325 P.2d 894

ZEREGA DISTRIBUTING COMPANY, Respondent, v. JOHN C. GOUGH et al., Appellants.[1]

No. 34408.The Supreme Court of Washington. Department Two.
May 29, 1958.

[1] Reported in 325 P.2d 894.

[1] BANKRUPTCY — DISCHARGE OF BANKRUPT — DEBTS NOT DISCHARGED — BURDEN OF PROOF. The burden is upon a creditor to show that a debt is excepted from discharge in bankruptcy.

[2] SAME — DISCHARGE OF BANKRUPT — DEBTS NOT DISCHARGED — DEBTS INCURRED THROUGH FALSE OR FRAUDULENT STATEMENTS — FACTORS TO BE ESTABLISHED. Under § 17 (a) (2) of the bankruptcy act excepting from discharge all liabilities for obtaining money or property by false pretenses or false representations, a creditor must show that the bankrupt’s representations were material and false in fact, that they were made with intent to deceive or defraud or made recklessly without knowledge of their truth as a positive assertion, and that the creditor must have believed, acted, and relied upon them to his prejudice.

[3] SAME — DEBTS INCURRED THROUGH FRAUDULENT OR FALSE STATEMENTS APPLCATION OF RULE. In an action for a money judgment based on an obligation arising from goods purchased and delivered, held that the trial court applied the proper rule in concluding that the defendant’s obligation was not dischargeable in bankruptcy because it was a liability for obtaining money or property by false pretenses or false representations, where the record supported the findings of fact that in order to secure credit, the defendant gave two false and fraudulent financial statements to the plaintiff.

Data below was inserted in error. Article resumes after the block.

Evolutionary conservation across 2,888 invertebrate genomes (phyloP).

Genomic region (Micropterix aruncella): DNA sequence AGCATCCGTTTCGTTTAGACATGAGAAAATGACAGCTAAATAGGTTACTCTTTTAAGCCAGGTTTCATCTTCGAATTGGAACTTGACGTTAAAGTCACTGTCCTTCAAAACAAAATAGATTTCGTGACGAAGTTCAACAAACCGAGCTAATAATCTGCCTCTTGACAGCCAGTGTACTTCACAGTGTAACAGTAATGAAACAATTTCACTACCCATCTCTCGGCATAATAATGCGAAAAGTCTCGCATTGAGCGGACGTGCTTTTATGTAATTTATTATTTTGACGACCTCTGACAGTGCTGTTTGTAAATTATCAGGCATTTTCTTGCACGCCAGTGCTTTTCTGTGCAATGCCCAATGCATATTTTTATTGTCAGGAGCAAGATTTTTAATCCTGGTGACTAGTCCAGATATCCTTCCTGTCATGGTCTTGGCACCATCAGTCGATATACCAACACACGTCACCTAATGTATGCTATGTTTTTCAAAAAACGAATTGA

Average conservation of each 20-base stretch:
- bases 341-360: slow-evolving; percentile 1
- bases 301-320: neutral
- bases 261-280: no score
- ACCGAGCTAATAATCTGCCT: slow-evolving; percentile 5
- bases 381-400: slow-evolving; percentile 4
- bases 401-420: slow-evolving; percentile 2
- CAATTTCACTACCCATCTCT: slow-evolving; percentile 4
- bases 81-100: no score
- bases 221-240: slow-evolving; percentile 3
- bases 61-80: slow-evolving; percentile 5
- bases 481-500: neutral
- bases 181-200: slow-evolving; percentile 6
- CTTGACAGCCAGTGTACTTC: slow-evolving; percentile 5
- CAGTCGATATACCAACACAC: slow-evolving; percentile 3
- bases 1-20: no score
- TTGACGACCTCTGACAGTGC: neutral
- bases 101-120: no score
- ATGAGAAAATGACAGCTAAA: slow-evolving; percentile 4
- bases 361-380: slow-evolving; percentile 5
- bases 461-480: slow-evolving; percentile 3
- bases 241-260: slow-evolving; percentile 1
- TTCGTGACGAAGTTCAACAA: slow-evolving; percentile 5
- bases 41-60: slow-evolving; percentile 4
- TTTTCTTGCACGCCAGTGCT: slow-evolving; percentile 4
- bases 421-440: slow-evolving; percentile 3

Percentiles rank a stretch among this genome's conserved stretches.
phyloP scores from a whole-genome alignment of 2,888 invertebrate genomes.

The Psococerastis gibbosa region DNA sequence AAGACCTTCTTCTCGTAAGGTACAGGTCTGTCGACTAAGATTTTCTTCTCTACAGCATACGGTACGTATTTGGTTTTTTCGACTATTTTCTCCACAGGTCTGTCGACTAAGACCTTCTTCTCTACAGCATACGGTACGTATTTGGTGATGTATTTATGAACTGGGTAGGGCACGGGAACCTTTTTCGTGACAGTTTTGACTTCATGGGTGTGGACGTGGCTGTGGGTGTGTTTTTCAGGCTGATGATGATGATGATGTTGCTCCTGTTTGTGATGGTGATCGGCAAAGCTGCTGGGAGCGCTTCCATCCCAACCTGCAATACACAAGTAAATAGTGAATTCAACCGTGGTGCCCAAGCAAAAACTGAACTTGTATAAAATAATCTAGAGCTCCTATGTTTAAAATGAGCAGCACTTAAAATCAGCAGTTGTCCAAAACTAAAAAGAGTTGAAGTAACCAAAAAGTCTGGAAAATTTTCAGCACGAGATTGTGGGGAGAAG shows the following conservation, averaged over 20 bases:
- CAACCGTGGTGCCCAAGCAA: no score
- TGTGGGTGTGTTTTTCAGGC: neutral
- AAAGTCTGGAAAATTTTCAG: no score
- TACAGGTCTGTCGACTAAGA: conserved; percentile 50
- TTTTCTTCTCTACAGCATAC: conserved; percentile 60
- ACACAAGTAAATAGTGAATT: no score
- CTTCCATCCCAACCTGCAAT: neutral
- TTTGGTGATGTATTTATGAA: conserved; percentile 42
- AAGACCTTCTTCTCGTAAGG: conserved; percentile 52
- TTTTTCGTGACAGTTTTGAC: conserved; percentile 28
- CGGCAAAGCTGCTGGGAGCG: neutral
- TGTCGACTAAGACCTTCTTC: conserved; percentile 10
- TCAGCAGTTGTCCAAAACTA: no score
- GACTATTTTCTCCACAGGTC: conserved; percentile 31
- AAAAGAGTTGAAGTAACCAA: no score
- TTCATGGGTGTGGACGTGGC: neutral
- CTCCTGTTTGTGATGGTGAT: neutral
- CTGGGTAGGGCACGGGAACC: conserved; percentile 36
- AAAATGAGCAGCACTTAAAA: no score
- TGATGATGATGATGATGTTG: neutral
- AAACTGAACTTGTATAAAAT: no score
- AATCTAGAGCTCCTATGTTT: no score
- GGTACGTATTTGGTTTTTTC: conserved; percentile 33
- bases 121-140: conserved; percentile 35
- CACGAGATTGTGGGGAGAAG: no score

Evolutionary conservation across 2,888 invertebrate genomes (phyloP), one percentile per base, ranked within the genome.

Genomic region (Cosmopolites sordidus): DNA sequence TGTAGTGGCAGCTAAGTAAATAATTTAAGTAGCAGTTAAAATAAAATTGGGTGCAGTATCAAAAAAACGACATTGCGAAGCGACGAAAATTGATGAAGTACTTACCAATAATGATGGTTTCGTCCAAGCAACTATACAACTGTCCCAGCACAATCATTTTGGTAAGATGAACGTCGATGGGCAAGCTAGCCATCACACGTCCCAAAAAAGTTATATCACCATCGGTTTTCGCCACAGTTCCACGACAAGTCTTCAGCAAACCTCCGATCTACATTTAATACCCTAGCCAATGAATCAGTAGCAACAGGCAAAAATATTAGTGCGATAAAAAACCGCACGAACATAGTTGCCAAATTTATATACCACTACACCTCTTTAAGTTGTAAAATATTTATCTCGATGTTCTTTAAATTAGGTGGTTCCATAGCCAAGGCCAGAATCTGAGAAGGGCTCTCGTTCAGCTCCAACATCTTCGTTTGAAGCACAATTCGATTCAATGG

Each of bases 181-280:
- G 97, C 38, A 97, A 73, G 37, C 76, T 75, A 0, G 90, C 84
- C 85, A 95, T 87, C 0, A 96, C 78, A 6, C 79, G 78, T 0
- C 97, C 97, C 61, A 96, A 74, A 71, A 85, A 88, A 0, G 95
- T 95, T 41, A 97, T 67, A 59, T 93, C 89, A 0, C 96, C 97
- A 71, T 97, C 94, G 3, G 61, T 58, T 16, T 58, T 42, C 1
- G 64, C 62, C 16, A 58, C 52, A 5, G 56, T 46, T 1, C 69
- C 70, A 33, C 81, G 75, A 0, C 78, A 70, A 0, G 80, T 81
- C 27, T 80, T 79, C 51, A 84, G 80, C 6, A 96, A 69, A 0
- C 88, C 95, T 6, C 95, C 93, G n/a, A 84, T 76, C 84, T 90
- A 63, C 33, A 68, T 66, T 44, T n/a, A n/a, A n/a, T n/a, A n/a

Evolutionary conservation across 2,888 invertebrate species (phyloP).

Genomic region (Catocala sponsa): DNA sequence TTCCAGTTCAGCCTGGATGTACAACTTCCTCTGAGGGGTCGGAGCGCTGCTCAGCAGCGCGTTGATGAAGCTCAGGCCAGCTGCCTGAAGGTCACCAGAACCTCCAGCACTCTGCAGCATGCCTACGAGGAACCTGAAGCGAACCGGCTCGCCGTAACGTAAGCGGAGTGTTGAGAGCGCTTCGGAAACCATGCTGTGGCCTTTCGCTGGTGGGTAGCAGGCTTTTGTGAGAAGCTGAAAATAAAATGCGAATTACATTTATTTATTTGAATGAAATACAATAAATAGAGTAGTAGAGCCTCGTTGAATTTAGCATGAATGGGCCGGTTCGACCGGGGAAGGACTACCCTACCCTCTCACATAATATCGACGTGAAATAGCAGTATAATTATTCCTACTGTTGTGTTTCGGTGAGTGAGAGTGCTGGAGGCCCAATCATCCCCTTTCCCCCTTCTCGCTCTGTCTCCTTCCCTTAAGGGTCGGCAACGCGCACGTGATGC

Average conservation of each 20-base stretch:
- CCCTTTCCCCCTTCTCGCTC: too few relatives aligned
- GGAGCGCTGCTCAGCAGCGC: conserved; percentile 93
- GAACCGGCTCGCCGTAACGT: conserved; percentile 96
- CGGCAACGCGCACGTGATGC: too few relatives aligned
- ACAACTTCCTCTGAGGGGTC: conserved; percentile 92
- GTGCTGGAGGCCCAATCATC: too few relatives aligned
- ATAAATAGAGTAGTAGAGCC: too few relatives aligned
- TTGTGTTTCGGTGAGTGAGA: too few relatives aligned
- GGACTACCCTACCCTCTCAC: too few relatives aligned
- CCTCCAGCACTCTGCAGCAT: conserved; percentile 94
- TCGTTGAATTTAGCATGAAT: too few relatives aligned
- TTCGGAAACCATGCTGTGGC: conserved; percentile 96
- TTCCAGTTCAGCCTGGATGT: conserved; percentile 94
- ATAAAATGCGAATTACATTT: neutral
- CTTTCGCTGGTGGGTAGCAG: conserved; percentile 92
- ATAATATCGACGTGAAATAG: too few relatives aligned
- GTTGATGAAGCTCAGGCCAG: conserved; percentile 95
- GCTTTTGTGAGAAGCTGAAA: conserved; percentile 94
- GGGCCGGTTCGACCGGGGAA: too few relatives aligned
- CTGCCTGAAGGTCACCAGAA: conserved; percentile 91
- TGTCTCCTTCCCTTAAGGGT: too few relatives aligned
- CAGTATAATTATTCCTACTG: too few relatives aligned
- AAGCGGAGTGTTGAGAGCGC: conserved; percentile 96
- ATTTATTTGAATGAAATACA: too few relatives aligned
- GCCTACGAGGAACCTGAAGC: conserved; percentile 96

[2, 3] See 17 A.L.R. 2d 1208; 6 Am. Jur. 1005.

Appeal from a judgment of the superior court for Lewis county, No. 23817, Murray, J., entered June 24, 1957, upon findings in favor of the plaintiff, in an action for a money judgment. Affirmed.

Muscek Adams, for appellants.

Whitmore, Vinton Powers, for respondent.

WEAVER, J.

Defendant appeals from a money judgment against him, based upon an obligation arising from goods purchased and delivered.

The case was presented to the trial court, and to this court, upon the theory that the debt sued upon was not a debt dischargeable in bankruptcy, by reason of § 17 (a) (2) of the bankruptcy act, which provides:

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“A discharge in bankruptcy shall release a bankrupt from all of his provable debts, whether allowable in full or in part, except such as . . . (2) are liabilities for obtaining money or property by false pretenses or false representations.” 11 U.S.C. § 1952 ed. § 35 (a) (2). (Italics ours.)

See, also, 11 U.S.C. § 1952 ed. § 32 (c) (3).

The general problem presented is not one of first impression before this court. See Nichols v. Doak, 48 Wn. 457, 93 P. 919 (1908); In re Pulver, 146 Wn. 597, 264 P. 406 (1928) Guernsey-Newton Co. v. Napier, 151 Wn. 318, 275 P. 724
(1929); Ernst v. Hingeley, 11 Wn.2d 171, 118 P.2d 795
(1941); Emigh v. Lohnes, 21 Wn.2d 913, 153 P.2d 869
(1944); Rustuen v. Apro, 40 Wn.2d 395, 243 P.2d 479
(1952).